Read, Drink, Listen: March 2018

Read: Amor Towles

Amor Towles’ highly acclaimed, New York Times bestselling novel Rules of Civility was published in 2011, but if it lingers on your to-be-read list, move it to the top of your stack posthaste. Towles’ writing is exquisite and brings an authenticity to the page that will trick you into thinking he’s a contemporary of his 1930s-era characters. The vintage Manhattan setting vividly comes to life as readers are swept up in the glamour and mystery of the story and meet the indomitable heroine, Katey Kontent. Kontent’s journey as a 20-something workingwoman in 1937 New York is colored with an intriguing cast of characters. —Raela Schoenherr

Raela Schoenherr is an editor at a Minnesota publishing company. She loves to talk books and writing on Twitter at

Drink: Chardonnay

For a different approach to the grape, I’ve chosen a great chardonnay from South Africa. Villion makes a great example of “cool climate” chardonnay. No fat and buttery plonk—this chardonnay is reminiscent of white burgundy. It is lightly oaked (for eight months in French oak), which leaves the wine balanced, clean and crisp. It’s creamy on the palate with green apple, pear and almond notes. This is a great wine now that could also be aged for about five years. From high-altitude vineyards, you get a well-rounded chardonnay—find it chilled at the shop to save a step for your next get-together. $19.99. —Kevin Castellano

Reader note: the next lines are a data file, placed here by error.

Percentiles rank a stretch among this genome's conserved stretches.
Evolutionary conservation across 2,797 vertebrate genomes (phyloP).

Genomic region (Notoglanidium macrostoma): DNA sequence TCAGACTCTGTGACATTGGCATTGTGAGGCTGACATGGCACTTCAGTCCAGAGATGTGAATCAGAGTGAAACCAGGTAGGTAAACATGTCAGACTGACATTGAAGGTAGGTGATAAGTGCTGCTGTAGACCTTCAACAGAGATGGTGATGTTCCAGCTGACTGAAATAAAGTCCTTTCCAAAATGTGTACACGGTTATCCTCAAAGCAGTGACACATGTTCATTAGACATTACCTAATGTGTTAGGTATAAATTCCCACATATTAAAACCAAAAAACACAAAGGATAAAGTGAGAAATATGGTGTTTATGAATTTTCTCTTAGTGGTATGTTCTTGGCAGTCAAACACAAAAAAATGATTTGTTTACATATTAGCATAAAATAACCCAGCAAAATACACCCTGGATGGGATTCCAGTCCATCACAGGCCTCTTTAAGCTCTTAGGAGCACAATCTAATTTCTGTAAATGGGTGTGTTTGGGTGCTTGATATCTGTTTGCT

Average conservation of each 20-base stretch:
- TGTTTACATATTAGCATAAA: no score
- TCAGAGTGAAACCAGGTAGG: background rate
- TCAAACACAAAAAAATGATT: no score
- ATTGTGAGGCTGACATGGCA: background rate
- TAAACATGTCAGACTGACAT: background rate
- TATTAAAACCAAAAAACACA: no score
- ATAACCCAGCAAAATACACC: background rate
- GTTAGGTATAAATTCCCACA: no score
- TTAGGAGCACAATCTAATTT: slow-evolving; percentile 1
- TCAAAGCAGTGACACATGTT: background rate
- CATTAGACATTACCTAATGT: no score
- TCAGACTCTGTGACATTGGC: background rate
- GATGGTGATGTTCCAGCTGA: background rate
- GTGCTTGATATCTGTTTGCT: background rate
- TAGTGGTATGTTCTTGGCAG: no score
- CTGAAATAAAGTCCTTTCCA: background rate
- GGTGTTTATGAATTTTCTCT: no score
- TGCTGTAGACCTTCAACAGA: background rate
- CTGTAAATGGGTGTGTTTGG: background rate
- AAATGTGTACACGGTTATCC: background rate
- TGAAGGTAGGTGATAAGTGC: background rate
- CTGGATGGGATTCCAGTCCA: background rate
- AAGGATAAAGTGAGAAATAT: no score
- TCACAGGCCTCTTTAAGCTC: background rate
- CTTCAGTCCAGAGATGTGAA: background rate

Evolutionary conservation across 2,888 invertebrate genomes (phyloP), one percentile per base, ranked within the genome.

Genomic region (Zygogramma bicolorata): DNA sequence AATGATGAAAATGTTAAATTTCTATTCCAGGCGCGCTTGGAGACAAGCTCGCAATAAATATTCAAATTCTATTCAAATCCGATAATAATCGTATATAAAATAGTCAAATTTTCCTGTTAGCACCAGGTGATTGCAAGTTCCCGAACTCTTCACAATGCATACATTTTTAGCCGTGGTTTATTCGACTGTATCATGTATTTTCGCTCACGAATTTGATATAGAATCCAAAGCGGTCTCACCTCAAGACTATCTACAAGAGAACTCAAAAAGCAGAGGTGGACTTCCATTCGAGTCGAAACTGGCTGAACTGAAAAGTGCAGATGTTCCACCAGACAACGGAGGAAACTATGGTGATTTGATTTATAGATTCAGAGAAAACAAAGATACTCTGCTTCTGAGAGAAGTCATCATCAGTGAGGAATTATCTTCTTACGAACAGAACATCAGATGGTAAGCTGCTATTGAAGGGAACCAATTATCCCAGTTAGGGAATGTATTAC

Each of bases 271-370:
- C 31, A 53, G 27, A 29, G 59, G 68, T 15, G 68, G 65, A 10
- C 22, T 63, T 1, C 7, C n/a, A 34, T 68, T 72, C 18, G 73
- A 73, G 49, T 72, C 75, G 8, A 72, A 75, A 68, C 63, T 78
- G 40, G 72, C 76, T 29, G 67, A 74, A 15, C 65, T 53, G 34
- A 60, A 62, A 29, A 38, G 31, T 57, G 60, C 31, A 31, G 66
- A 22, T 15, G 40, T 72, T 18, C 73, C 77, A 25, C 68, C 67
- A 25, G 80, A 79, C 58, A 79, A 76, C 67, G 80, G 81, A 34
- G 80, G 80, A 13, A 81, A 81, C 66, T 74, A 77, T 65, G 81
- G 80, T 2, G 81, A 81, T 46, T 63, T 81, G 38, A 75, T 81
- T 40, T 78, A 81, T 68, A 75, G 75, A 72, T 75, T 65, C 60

Kevin Castellano is the general manager of Wayzata Wine & Spirits and a lake-area wine and liquor expert.

Listen: St. Vincent

On her fifth solo release, the Grammy-winning St. Vincent (AKA Annie Clark) showcases another virtuosic performance. Often compared to the glam rock of David Bowie or the indie style of David Byrne, with whom she collaborated on 2012’s Love This Giant, Clark is forging a style all her own: chamber pop, teased with ’80s new wave, all wrapped in art rock sensibilities. Clark remains unpredictable, even while introducing a more pop-centric sound courtesy of producer Jack Antonoff. Clark can feel aloof, but MASSEDUCTION is her most autobiographical work to date. She says, “I can’t turn off what turns me on.” A personal critique, sure, but one that also perfectly describes our instant-gratification, iPhone society. Other standout tracks include “Hang On Me,” “Los Ageless” and “New York.” —Sean Schultz

Sean Schultz is a lifelong musician who enjoys consuming popular culture. He lives in Minneapolis with his wife, new baby daughter and two dogs.